Added to that we have had the modern prophets of selfishness who have told us that our vices are our virtues, that our selfishness is of great value. Isaiah spoke in warning of these false teaches when he said, "Woe unto those who call evil good and good evil!" ( Isa. 5:20; top ) But few there are these days who indeed listen for the still, small voice waiting patiently to be heard as they read from the pages of the Bible.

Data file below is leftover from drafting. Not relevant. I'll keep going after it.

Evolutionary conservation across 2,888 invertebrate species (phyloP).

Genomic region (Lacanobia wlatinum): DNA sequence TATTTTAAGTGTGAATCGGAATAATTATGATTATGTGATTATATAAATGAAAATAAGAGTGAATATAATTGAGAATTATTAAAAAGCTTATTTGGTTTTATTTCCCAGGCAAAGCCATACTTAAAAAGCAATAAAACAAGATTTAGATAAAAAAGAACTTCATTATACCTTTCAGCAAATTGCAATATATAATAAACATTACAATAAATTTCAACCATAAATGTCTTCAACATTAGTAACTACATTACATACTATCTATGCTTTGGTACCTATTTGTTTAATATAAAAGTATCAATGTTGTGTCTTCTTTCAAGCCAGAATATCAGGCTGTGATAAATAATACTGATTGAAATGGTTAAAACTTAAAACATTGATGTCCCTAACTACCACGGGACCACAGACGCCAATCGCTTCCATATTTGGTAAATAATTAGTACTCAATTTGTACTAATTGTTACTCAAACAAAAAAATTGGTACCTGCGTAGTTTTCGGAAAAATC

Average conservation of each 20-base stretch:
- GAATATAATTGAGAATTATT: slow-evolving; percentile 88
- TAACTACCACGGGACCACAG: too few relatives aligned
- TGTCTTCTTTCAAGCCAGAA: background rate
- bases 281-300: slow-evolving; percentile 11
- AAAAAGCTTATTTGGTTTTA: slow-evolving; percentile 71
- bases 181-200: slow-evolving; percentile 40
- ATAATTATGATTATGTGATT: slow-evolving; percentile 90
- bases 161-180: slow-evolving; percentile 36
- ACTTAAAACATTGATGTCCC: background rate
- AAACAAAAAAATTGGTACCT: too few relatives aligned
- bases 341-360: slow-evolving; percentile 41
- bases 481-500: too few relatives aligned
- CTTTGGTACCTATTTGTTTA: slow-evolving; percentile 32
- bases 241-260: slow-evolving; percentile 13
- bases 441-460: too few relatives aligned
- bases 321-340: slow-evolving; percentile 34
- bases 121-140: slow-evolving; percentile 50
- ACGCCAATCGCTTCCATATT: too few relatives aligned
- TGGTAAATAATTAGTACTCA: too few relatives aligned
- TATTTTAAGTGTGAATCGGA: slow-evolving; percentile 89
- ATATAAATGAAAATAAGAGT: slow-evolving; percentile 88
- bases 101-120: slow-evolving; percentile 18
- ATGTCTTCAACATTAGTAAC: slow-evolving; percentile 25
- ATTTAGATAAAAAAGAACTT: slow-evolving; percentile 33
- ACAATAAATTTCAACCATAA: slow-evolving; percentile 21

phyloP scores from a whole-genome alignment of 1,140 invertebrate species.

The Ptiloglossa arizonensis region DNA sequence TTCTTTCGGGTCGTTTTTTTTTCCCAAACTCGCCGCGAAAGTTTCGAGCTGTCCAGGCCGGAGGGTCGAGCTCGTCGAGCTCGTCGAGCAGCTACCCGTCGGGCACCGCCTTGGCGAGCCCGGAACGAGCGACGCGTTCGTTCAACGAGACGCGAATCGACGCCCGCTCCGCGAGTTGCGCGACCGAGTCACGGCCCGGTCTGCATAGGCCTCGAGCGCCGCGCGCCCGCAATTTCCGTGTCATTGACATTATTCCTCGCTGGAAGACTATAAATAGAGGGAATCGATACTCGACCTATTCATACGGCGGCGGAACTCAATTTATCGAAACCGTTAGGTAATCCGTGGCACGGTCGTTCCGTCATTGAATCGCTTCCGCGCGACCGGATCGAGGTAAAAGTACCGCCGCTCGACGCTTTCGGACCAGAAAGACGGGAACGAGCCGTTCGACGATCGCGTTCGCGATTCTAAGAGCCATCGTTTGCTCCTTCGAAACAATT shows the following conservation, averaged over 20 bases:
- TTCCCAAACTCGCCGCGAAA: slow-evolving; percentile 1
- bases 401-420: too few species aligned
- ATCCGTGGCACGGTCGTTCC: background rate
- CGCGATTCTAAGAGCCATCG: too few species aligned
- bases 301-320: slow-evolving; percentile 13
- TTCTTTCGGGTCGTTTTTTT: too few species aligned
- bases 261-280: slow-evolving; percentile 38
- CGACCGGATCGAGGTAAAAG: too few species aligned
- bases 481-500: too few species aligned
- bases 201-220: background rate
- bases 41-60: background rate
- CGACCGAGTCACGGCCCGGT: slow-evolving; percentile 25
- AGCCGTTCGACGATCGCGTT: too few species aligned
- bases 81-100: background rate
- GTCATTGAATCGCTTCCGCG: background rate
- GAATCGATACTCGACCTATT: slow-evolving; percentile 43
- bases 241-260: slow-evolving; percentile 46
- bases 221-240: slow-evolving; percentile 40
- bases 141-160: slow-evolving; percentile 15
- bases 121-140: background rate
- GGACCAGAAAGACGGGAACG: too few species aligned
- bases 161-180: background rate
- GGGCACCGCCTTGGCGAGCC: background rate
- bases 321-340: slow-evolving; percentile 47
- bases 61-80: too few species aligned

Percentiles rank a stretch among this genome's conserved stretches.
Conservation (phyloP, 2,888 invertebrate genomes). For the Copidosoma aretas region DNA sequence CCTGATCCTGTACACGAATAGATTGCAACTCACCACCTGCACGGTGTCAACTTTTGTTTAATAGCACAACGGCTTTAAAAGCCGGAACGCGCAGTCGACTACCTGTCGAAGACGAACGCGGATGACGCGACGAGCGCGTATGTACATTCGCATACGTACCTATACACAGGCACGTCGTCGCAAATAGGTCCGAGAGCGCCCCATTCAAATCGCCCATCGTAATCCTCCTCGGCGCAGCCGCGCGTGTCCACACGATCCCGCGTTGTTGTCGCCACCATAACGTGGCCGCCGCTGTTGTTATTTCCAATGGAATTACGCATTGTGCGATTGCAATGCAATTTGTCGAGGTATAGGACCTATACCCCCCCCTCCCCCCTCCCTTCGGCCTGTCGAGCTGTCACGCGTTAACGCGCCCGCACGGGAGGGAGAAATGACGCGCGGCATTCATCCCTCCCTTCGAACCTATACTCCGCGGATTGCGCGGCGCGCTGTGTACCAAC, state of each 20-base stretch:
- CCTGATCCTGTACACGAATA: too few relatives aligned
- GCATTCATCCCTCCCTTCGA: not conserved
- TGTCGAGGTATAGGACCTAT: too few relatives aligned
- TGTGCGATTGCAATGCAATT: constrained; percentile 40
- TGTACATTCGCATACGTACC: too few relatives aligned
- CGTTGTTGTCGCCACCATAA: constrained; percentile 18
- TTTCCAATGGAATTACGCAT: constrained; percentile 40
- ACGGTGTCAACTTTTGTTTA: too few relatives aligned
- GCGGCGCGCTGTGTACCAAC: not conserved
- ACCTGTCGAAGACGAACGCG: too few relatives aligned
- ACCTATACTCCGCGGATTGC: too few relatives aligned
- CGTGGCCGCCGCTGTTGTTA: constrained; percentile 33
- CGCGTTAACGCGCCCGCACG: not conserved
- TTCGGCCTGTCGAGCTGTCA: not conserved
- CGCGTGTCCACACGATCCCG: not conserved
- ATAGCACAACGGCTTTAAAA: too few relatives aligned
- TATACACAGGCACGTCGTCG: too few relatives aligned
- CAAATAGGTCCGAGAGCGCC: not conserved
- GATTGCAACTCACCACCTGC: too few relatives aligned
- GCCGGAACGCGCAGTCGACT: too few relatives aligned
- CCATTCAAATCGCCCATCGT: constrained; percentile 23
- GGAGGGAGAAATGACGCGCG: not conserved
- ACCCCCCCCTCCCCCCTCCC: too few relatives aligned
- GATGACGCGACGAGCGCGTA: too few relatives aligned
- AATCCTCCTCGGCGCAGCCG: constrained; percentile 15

Through decades of impersonal religious facade and hours of misguided, erroneous and even heretical teaching from so many sides, the body of Christ is about to capitulate and forfeit her role in the world as its preserving salt and illuminating light. No longer is it a necessary prerequisite of Christianity to be different, to be obedient to Christ to the point of carrying one's cross to the executioner's hill and dying to self, now it is sufficient to have been born into a so-called "Christian" country to consider oneself a "Christian." Being a "Christian" has no bearing whatsoever on conduct in the modern scheme of life and has especially no influence on those socio-religious gatherings on Sunday morning we call "church."